It's great to see the Auditor General releasing another report exposing issues DET would rather ignore or hush up. ( It's a good thing the electors of Victoria didn't let Jeff Kennett interfere with the AGs Department.) This time it's about the plight of year 8 boys and problems they have with transition.
More than 10 per cent of Year 8 boys were suspended from Victorian state schools last year as students struggled to transition from primary to secondary school.
A report by Victorian Auditor-General John Doyle said the Department of Education was not doing enough to help students move from Grade 6 to Year 7.
"In some measures, children's academic outcomes and engagement with school decline after transitioning to secondary school. Boys' performance declines faster than girls," he said.
Boys, Aboriginal students, disabled children and those from low socio-economic backgrounds are more likely to have a "poor transition".
The Auditor-General praised the Department's "comprehensive and well-researched" framework to support early-years transitions. He said Prep teachers assessed their students as ahead in expected levels for English and Maths.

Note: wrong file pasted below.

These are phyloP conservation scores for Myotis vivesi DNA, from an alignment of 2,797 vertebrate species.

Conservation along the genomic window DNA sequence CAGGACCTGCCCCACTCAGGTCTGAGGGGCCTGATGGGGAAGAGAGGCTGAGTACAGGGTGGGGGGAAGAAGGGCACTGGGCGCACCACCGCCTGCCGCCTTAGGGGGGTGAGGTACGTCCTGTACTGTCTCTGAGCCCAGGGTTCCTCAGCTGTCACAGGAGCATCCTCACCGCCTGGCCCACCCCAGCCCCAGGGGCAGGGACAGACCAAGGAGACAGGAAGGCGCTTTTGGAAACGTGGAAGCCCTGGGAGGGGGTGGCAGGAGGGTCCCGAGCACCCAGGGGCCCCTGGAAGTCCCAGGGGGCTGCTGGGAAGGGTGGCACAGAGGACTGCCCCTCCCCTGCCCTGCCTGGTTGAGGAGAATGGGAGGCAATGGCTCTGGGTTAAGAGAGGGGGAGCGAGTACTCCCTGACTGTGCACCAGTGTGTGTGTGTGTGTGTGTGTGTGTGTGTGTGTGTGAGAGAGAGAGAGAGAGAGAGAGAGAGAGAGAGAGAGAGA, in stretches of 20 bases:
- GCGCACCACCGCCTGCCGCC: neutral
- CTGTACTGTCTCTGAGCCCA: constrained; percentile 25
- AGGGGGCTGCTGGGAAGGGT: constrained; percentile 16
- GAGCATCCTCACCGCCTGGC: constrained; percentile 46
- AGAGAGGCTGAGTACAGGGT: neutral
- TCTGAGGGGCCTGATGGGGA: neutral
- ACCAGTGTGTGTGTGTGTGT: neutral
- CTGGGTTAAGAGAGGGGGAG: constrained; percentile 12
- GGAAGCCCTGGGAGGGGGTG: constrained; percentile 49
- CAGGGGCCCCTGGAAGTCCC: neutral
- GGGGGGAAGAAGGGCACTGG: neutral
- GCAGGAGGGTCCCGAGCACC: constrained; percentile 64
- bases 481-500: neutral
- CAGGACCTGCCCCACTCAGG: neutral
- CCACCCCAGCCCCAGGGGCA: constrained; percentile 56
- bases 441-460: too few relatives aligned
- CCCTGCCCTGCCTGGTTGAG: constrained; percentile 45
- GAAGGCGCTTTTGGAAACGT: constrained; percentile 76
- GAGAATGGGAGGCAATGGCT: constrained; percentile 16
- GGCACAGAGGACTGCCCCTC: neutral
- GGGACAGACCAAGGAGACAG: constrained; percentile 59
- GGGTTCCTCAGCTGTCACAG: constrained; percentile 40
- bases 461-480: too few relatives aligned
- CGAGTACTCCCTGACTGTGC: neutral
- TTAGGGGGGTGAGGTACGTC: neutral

When students reach high school, however, teacher assessments show a drop in performance "immediately following the middle-years transition." NAPLAN results reveal improvements in literacy and numeracy during this time. "However, the NAPLAN writing results appear to be significantly impacted by the transition – with boys most heavily impacted."
Mr Doyle called on the Department to provide schools with gender-specific support and guidance.
"The persistence of gender differences in educational outcomes suggests that DET's current and historical approach is not working and change is needed."
Maintaining strong relationships with feeder schools can be challenging. One of the audited secondary schools received 271 new Year 7 students from 48 separate primary schools.( I have always been underwhelmed by active transition contact between secondary schools and Glen Park over the years)
He made seven recommendations, including that the Department provide schools with better advice on middle-years transitions, and improve the way it monitors outcomes as children move through school.
Education Minister James Merlino said the report highlighted good practices and areas that could be improved. He vowed to "repair the damage".